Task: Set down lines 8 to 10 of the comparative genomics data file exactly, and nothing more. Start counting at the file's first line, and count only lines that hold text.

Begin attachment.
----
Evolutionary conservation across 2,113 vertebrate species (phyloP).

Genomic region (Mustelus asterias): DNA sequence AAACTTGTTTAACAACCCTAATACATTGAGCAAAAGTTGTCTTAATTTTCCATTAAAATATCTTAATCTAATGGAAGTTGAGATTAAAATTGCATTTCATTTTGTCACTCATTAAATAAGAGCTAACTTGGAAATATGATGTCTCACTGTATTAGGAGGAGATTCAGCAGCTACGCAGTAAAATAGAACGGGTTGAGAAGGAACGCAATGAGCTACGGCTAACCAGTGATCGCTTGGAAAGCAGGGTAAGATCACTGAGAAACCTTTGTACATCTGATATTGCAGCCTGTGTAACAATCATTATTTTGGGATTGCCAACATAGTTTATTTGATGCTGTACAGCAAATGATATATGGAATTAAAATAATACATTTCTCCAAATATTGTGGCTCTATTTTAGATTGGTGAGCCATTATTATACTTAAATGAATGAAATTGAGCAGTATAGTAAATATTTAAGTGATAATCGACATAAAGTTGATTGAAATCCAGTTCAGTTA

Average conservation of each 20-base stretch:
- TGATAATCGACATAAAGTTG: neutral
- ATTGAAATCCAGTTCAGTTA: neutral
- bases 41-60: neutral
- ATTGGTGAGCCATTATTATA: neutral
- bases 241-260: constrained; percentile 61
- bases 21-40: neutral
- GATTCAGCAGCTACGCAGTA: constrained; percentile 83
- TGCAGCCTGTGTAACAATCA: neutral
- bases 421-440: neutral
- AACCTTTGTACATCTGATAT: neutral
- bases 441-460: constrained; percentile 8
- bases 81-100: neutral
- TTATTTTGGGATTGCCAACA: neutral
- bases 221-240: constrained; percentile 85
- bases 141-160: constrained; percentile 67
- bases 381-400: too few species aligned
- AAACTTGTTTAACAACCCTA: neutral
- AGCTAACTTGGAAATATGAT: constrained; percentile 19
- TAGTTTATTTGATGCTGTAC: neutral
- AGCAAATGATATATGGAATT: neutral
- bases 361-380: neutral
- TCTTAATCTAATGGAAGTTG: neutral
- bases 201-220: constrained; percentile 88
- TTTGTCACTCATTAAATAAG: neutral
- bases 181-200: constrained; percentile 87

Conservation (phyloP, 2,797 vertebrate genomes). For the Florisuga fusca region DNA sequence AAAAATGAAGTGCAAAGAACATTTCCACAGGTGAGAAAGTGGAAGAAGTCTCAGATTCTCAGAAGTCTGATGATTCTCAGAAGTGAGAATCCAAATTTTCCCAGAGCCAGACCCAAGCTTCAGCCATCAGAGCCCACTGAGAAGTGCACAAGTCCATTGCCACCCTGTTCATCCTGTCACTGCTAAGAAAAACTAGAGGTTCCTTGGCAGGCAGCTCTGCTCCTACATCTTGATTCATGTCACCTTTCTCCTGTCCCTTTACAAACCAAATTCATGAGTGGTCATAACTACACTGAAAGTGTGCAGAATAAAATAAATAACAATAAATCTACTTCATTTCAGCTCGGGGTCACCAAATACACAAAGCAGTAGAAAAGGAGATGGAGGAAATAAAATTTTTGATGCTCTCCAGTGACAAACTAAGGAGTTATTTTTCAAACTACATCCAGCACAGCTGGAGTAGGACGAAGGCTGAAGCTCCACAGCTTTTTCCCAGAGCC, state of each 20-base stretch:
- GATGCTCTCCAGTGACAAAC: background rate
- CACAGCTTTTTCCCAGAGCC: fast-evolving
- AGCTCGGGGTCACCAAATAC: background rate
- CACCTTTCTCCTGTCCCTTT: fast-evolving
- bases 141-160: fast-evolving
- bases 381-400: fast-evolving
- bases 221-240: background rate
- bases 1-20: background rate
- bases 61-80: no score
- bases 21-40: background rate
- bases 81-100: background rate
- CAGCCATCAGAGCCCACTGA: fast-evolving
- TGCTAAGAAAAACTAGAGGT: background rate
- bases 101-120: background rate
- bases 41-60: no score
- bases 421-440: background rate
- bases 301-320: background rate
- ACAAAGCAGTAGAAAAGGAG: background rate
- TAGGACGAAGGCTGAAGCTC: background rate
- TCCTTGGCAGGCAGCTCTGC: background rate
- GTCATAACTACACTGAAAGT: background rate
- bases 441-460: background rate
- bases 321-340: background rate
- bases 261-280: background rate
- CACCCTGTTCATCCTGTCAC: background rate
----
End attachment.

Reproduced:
- bases 241-260: constrained; percentile 61
- bases 21-40: neutral
- GATTCAGCAGCTACGCAGTA: constrained; percentile 83